I have gone from DJing at least twice a week, running events every couple of months, and most importantly, partying, to barely making it out of the house twice a week.
My last night of gigs had been on the 14th of March for Disco Disco at 93 Feet East and I Feel Love at Brixton Jamm, and there was an essence of saving the last dance. We’d been told that this was the last weekend venues would be open as the virus has started to grip the UK. The next morning, hangover in tow, I felt that shift of… well, what do I do now?
It really hit home for me that next day how venues, in particular grassroots venues, were a part of my life; they were my whole livelihood. It had never crossed my mind that the whole world would be shutting for four months-plus, and it made me realise how important being able to go out meant to me.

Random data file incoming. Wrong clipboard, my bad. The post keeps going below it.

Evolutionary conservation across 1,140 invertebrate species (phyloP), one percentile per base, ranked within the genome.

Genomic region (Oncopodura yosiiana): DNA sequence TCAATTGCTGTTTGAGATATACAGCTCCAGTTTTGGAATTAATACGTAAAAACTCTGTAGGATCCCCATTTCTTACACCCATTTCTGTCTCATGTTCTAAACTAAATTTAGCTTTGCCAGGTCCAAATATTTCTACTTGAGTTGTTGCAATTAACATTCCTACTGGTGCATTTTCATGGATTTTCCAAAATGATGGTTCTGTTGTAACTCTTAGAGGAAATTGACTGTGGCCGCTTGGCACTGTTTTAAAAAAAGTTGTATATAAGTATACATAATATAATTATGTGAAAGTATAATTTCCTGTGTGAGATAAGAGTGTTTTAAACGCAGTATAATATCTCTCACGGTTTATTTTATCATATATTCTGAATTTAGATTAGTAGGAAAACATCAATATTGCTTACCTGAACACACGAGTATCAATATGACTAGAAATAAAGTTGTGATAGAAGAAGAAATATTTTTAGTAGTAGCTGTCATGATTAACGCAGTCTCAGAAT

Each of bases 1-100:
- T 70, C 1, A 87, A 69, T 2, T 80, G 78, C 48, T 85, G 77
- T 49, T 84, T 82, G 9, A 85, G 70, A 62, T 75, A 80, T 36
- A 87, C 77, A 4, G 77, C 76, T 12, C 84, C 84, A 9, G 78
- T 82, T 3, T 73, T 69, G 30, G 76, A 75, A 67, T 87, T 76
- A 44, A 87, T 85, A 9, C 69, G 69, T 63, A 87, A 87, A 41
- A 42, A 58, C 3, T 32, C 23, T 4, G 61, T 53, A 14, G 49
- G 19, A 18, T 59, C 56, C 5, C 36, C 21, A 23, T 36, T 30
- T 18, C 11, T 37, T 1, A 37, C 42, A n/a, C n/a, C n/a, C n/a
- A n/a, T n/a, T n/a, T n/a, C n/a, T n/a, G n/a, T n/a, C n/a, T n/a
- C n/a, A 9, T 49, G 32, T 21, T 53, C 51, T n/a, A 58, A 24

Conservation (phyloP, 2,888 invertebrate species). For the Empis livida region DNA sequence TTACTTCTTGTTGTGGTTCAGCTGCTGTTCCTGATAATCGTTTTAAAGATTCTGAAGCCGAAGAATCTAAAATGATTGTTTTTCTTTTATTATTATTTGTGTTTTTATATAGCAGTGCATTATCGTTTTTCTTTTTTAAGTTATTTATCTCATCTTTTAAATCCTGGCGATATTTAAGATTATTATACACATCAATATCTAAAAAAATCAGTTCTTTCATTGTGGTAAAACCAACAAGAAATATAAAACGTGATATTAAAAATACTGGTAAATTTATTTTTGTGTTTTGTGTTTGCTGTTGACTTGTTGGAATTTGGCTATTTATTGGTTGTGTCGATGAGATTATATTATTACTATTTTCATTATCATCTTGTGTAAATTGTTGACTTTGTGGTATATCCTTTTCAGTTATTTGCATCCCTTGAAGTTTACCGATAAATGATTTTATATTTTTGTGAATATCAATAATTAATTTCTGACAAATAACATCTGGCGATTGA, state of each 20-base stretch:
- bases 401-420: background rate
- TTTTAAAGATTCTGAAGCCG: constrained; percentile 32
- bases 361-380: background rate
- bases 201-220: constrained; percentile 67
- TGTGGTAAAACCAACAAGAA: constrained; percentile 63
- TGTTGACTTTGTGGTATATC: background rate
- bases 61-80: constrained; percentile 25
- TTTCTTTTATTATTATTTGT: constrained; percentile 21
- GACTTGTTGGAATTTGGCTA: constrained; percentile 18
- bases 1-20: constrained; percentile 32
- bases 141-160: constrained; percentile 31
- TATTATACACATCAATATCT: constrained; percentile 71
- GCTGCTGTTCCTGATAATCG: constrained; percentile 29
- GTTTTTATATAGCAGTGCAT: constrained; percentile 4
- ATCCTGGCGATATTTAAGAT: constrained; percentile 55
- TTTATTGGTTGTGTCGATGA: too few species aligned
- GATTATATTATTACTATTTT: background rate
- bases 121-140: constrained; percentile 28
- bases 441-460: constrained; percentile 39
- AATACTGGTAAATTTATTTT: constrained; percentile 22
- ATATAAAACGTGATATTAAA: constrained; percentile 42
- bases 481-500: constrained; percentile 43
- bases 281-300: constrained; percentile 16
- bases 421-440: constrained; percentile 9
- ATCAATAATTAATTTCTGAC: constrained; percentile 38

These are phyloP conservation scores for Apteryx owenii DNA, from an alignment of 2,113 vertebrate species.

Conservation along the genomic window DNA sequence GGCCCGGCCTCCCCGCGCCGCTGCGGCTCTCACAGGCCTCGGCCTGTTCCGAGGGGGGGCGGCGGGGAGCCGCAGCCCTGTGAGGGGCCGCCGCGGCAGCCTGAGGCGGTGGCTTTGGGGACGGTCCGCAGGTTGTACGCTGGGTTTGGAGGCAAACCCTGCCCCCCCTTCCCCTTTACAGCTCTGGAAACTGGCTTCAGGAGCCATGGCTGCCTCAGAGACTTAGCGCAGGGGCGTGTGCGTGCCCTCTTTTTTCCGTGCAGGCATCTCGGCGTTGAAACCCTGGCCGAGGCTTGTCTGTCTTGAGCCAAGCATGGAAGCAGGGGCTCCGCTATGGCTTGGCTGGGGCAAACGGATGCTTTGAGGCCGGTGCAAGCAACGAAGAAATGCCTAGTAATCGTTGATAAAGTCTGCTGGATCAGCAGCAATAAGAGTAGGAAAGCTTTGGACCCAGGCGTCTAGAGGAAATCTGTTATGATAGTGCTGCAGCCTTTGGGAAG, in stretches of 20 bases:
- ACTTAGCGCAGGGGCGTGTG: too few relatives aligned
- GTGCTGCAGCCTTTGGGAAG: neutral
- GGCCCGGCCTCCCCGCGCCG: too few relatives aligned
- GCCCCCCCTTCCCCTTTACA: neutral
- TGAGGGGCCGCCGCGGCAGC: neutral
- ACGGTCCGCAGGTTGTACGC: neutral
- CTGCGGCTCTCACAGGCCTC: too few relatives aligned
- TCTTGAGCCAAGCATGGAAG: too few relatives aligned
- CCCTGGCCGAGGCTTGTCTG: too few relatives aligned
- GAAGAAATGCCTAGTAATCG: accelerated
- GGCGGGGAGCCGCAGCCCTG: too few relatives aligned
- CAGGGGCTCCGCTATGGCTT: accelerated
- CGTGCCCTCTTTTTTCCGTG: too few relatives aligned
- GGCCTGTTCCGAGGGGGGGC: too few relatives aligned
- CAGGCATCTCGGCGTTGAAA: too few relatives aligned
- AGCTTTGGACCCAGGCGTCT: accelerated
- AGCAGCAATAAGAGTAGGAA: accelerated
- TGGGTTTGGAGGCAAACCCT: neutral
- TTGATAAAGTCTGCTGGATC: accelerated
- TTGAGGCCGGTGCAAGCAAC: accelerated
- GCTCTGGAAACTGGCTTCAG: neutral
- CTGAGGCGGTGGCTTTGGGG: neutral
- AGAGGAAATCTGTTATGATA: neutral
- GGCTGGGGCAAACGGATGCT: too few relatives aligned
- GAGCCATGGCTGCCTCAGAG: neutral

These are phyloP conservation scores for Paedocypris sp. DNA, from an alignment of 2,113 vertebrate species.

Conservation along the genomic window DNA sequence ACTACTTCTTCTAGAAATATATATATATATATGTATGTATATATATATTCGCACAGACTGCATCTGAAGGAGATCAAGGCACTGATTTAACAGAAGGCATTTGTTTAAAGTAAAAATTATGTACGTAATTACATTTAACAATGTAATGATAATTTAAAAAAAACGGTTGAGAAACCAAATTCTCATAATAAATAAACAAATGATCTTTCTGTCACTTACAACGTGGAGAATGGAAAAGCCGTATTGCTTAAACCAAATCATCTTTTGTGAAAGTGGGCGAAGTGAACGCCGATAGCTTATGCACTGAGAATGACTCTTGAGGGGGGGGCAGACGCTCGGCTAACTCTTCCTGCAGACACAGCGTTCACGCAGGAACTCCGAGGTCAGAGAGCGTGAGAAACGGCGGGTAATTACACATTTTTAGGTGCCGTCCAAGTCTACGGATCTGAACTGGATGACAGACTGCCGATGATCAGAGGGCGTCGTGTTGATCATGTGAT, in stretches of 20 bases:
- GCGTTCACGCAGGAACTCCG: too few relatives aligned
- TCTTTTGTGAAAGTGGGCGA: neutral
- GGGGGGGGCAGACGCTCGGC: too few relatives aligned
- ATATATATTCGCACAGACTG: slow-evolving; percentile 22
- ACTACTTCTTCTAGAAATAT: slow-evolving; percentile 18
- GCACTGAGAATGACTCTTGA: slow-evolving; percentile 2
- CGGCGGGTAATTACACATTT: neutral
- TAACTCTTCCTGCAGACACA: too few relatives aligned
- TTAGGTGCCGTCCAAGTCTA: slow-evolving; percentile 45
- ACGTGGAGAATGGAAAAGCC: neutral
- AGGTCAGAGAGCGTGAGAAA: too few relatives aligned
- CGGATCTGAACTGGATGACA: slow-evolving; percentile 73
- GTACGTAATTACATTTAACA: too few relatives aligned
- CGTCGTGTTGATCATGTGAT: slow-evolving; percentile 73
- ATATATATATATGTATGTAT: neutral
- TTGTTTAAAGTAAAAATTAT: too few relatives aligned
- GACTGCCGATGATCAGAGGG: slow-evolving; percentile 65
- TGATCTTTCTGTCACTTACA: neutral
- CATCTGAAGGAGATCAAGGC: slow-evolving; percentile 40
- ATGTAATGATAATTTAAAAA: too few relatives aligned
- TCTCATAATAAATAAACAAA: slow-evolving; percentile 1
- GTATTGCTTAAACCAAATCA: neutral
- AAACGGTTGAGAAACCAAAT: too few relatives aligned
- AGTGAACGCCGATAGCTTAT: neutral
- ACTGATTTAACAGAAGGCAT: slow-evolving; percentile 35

My night, The Soul Exchange was started in a grassroots venue in West London and was supposed to have its second birthday at the Horse and Groom in East. However, without the ability to put on events, I felt stuck with how to maintain my platform. I adapted by creating The Soul Exchange Set over quarantine: a mix series bringing to light young DJs across the UK with a vested interest in soul music, records and subculture. The connections I’ve made and the responses I’ve had have cemented just how important the music community is.
A lot of the DJs I collaborated with as part of the mix series I had met through the soul scene. Most notably at the 100 Club’s 6Ts Rhythm and Soul all-nighters; and now a lot of these people I call best friends.
I’ve been going to that all-nighter for in excess of seven years now, and what first started out as a trip with my mum, or a solo trip if I needed my fix, has now turned into a family affair. So, when the 100 Club was ‘permanently saved’ by Westminster council with the promise they could ‘benefit from up to 100% relief on its business rates’ in January of this year, I was happy to say the least.